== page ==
According to Merriam-Webster’s dictionary, a pilot light is a small flame that is always burning…and is used to light a much larger and more powerful flame. In today’s education system, it seems to me that we have let this pilot light go out. In schools around the country, there is such a large push for teachers to cover the contents of textbooks from cover to cover, just so that students might do well on their end of the year standardized tests. As a result, we have lost the passion and fire that should go hand in hand with learning. I have often wondered through the course of my college education about ways to challenge this practice that has come to be accepted as the norm. After reading some words from a couple of wise sources, I think I have finally found a place to start.
Jeff Delp says in his blog that passion is one of the absolutely essential qualities of a 21st century educator. I would have to agree. Not only is it important that everyone in the field of education be passionate about the content area they are responsible for, but that they are even more passionate about their students; the perfectly unique individuals they work face-to-face with each and every day. This sort of passion should be so obviously evident that it becomes contagious and spreads like wildfire.
Both Delp and Sheryl Nussbaum-Beach are advocates for a better tomorrow through the use of passion-based learning. In an interview with education journalist, John Norton, Nussbaum-Beach shares her thoughts about how we can implement passion-based learning in our 21st century schools. In my experience as a student, throughout parts of middle school and high school, and the majority of college, I have spent my time sitting in a classroom, listening to the teacher talk for extended periods of time. Nussbaum-Beach suggests that instead of using most of the class time for the teacher to talk, there needs to be an emphasis on “student talk”. As teachers, we should be acting as facilitators of learning and strive to help students realize their own personal strengths and abilities.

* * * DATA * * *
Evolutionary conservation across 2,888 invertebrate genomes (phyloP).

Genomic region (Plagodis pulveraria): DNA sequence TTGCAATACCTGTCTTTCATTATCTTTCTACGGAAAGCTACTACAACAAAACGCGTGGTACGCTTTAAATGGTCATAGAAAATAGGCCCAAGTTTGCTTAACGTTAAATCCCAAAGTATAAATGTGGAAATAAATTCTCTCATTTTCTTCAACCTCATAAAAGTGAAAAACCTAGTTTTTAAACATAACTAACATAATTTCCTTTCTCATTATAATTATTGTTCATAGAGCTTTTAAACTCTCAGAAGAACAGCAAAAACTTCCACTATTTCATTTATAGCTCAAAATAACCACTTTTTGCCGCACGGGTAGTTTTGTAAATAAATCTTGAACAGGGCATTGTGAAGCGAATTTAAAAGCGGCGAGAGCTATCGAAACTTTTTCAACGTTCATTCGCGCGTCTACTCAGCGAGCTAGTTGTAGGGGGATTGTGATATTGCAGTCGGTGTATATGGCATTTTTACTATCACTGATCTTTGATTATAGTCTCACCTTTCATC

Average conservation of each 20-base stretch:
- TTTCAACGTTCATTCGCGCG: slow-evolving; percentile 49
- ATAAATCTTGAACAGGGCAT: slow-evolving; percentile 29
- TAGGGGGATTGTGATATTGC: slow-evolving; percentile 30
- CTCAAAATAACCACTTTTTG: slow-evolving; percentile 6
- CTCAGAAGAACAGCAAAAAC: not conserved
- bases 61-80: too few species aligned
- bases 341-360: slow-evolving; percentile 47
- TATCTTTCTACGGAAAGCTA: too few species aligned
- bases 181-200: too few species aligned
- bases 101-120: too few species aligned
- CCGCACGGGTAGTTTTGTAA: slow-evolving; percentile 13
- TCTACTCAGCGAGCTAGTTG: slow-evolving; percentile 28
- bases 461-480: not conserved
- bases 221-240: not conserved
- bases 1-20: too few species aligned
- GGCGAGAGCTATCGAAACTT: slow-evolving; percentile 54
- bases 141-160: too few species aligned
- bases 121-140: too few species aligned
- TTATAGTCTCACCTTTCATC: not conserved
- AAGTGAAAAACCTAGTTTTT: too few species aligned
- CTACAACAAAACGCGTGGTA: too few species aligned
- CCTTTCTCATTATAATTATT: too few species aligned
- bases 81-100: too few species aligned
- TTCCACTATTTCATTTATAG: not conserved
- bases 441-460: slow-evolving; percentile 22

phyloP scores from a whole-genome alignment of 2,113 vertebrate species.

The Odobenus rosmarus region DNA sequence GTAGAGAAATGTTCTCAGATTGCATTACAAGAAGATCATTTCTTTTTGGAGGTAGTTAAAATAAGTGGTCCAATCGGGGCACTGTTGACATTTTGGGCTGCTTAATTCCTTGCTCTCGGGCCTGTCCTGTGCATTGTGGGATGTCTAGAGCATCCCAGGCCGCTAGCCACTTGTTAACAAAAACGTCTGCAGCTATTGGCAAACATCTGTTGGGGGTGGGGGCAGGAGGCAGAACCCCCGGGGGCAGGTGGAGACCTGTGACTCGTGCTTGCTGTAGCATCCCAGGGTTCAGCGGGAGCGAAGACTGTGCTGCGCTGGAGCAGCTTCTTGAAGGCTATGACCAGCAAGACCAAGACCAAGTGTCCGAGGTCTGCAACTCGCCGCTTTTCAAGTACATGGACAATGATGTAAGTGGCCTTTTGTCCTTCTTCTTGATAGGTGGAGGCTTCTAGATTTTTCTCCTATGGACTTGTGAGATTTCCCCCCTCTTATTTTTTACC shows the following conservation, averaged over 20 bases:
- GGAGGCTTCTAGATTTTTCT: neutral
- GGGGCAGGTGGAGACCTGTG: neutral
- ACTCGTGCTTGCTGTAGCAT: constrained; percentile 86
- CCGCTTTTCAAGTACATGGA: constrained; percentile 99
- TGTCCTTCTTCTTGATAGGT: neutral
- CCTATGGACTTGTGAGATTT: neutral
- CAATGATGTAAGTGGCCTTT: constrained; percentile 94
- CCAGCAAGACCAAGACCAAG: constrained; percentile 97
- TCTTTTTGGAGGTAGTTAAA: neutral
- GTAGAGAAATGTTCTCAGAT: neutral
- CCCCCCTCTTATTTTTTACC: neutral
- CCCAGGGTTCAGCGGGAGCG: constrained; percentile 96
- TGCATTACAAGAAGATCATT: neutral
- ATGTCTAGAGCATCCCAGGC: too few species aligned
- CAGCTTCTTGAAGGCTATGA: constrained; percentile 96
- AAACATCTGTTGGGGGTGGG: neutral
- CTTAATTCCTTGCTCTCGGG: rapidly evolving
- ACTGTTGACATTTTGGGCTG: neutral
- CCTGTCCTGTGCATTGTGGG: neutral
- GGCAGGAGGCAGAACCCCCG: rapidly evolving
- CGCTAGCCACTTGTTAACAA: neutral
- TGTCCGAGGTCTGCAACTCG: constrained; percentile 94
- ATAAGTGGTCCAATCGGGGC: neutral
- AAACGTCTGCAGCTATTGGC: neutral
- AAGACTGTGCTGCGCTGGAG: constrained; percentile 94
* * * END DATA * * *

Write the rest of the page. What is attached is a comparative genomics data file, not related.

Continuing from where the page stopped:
Nussbaum-Beach also uses the phrase “One-Size-Fits-All”. In the classroom setting, there is simply no place for this kind of approach. Each student learns in different ways and at varying rates and it is important that we encourage them to do so. Instead of dictating to our students exactly what and how to learn something, we should be setting an end goal in front of them and allowing them to reach it using whatever means of transportation they choose, while we (the teachers) act only as traffic directors along the way. Students shouldn’t be taught what and when to learn, but should be encouraged to ask their own questions and make discoveries in their very own way. Nussbaum-Beach demonstrates this method in her skateboard example given towards the end of the interview. By choosing a subject that she knows her students will love molding it with the curriculum and objective requirements, she successfully teaches to the students’ interests and ignites in them a passion for learning. At the same time, she shows that it is possible to meet the demands of high stakes testing through passion-based learning.
To take this approach in a classroom is not easy. It takes some serious courage and faith in both your students and yourself. But if we are seriously committed to reigniting that pilot light and giving our students the passion they need to light an even bigger flame, we must take the leap and go for it.